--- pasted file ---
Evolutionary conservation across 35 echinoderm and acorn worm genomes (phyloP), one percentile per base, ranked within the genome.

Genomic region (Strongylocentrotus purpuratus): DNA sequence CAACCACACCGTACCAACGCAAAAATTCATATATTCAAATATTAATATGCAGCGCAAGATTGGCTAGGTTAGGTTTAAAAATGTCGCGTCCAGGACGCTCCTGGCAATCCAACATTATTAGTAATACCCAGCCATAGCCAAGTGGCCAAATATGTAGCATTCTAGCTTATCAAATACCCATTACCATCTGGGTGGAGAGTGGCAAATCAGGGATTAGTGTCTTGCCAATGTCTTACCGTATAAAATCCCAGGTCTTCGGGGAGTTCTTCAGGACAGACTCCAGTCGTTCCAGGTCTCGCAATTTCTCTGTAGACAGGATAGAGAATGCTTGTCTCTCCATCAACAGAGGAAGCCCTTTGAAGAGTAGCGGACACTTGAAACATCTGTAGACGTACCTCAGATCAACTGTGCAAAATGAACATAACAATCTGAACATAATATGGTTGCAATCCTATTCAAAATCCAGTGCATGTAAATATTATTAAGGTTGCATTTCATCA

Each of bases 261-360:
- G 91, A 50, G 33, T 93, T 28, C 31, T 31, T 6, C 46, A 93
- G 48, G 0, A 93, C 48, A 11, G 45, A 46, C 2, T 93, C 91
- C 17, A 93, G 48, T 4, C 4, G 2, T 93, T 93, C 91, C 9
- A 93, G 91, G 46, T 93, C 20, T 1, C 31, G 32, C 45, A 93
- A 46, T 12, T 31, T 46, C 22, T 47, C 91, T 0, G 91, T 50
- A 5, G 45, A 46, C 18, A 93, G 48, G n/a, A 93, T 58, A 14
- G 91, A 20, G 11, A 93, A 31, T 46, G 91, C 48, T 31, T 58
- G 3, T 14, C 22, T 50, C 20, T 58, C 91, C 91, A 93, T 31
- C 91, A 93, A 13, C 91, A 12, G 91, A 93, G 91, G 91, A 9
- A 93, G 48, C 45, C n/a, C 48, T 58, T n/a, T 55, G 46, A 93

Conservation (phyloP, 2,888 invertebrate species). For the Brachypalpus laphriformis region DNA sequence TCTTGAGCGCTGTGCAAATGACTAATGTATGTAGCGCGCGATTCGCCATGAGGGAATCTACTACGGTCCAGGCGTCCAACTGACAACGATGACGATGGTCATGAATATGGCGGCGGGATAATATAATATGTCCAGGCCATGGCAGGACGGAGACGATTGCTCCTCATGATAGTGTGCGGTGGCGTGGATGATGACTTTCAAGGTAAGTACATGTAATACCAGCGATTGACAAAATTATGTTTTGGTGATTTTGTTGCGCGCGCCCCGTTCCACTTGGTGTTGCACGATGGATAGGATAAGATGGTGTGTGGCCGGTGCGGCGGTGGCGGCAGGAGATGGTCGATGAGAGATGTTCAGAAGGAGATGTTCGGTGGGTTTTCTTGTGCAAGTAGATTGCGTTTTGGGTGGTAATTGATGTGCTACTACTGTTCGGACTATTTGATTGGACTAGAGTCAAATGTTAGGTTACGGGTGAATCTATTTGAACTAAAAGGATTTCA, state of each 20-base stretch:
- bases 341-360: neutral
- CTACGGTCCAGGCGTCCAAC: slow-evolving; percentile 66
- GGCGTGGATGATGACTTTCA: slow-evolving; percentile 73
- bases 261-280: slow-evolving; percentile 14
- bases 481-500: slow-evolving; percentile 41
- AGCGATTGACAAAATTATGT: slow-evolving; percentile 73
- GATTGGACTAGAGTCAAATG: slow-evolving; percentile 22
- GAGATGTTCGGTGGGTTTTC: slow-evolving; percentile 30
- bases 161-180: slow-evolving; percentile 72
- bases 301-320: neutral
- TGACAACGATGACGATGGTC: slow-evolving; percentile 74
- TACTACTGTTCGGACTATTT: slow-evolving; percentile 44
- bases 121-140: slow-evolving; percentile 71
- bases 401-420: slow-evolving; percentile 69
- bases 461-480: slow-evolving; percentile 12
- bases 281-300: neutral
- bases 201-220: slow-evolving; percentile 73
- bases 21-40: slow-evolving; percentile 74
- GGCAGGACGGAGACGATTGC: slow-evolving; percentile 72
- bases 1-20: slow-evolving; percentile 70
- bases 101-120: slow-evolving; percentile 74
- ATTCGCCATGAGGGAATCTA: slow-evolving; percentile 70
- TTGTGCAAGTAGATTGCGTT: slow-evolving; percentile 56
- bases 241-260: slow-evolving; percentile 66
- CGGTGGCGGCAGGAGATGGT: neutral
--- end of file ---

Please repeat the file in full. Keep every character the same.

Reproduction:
Evolutionary conservation across 35 echinoderm and acorn worm genomes (phyloP), one percentile per base, ranked within the genome.

Genomic region (Strongylocentrotus purpuratus): DNA sequence CAACCACACCGTACCAACGCAAAAATTCATATATTCAAATATTAATATGCAGCGCAAGATTGGCTAGGTTAGGTTTAAAAATGTCGCGTCCAGGACGCTCCTGGCAATCCAACATTATTAGTAATACCCAGCCATAGCCAAGTGGCCAAATATGTAGCATTCTAGCTTATCAAATACCCATTACCATCTGGGTGGAGAGTGGCAAATCAGGGATTAGTGTCTTGCCAATGTCTTACCGTATAAAATCCCAGGTCTTCGGGGAGTTCTTCAGGACAGACTCCAGTCGTTCCAGGTCTCGCAATTTCTCTGTAGACAGGATAGAGAATGCTTGTCTCTCCATCAACAGAGGAAGCCCTTTGAAGAGTAGCGGACACTTGAAACATCTGTAGACGTACCTCAGATCAACTGTGCAAAATGAACATAACAATCTGAACATAATATGGTTGCAATCCTATTCAAAATCCAGTGCATGTAAATATTATTAAGGTTGCATTTCATCA

Each of bases 261-360:
- G 91, A 50, G 33, T 93, T 28, C 31, T 31, T 6, C 46, A 93
- G 48, G 0, A 93, C 48, A 11, G 45, A 46, C 2, T 93, C 91
- C 17, A 93, G 48, T 4, C 4, G 2, T 93, T 93, C 91, C 9
- A 93, G 91, G 46, T 93, C 20, T 1, C 31, G 32, C 45, A 93
- A 46, T 12, T 31, T 46, C 22, T 47, C 91, T 0, G 91, T 50
- A 5, G 45, A 46, C 18, A 93, G 48, G n/a, A 93, T 58, A 14
- G 91, A 20, G 11, A 93, A 31, T 46, G 91, C 48, T 31, T 58
- G 3, T 14, C 22, T 50, C 20, T 58, C 91, C 91, A 93, T 31
- C 91, A 93, A 13, C 91, A 12, G 91, A 93, G 91, G 91, A 9
- A 93, G 48, C 45, C n/a, C 48, T 58, T n/a, T 55, G 46, A 93

Conservation (phyloP, 2,888 invertebrate species). For the Brachypalpus laphriformis region DNA sequence TCTTGAGCGCTGTGCAAATGACTAATGTATGTAGCGCGCGATTCGCCATGAGGGAATCTACTACGGTCCAGGCGTCCAACTGACAACGATGACGATGGTCATGAATATGGCGGCGGGATAATATAATATGTCCAGGCCATGGCAGGACGGAGACGATTGCTCCTCATGATAGTGTGCGGTGGCGTGGATGATGACTTTCAAGGTAAGTACATGTAATACCAGCGATTGACAAAATTATGTTTTGGTGATTTTGTTGCGCGCGCCCCGTTCCACTTGGTGTTGCACGATGGATAGGATAAGATGGTGTGTGGCCGGTGCGGCGGTGGCGGCAGGAGATGGTCGATGAGAGATGTTCAGAAGGAGATGTTCGGTGGGTTTTCTTGTGCAAGTAGATTGCGTTTTGGGTGGTAATTGATGTGCTACTACTGTTCGGACTATTTGATTGGACTAGAGTCAAATGTTAGGTTACGGGTGAATCTATTTGAACTAAAAGGATTTCA, state of each 20-base stretch:
- bases 341-360: neutral
- CTACGGTCCAGGCGTCCAAC: slow-evolving; percentile 66
- GGCGTGGATGATGACTTTCA: slow-evolving; percentile 73
- bases 261-280: slow-evolving; percentile 14
- bases 481-500: slow-evolving; percentile 41
- AGCGATTGACAAAATTATGT: slow-evolving; percentile 73
- GATTGGACTAGAGTCAAATG: slow-evolving; percentile 22
- GAGATGTTCGGTGGGTTTTC: slow-evolving; percentile 30
- bases 161-180: slow-evolving; percentile 72
- bases 301-320: neutral
- TGACAACGATGACGATGGTC: slow-evolving; percentile 74
- TACTACTGTTCGGACTATTT: slow-evolving; percentile 44
- bases 121-140: slow-evolving; percentile 71
- bases 401-420: slow-evolving; percentile 69
- bases 461-480: slow-evolving; percentile 12
- bases 281-300: neutral
- bases 201-220: slow-evolving; percentile 73
- bases 21-40: slow-evolving; percentile 74
- GGCAGGACGGAGACGATTGC: slow-evolving; percentile 72
- bases 1-20: slow-evolving; percentile 70
- bases 101-120: slow-evolving; percentile 74
- ATTCGCCATGAGGGAATCTA: slow-evolving; percentile 70
- TTGTGCAAGTAGATTGCGTT: slow-evolving; percentile 56
- bases 241-260: slow-evolving; percentile 66
- CGGTGGCGGCAGGAGATGGT: neutral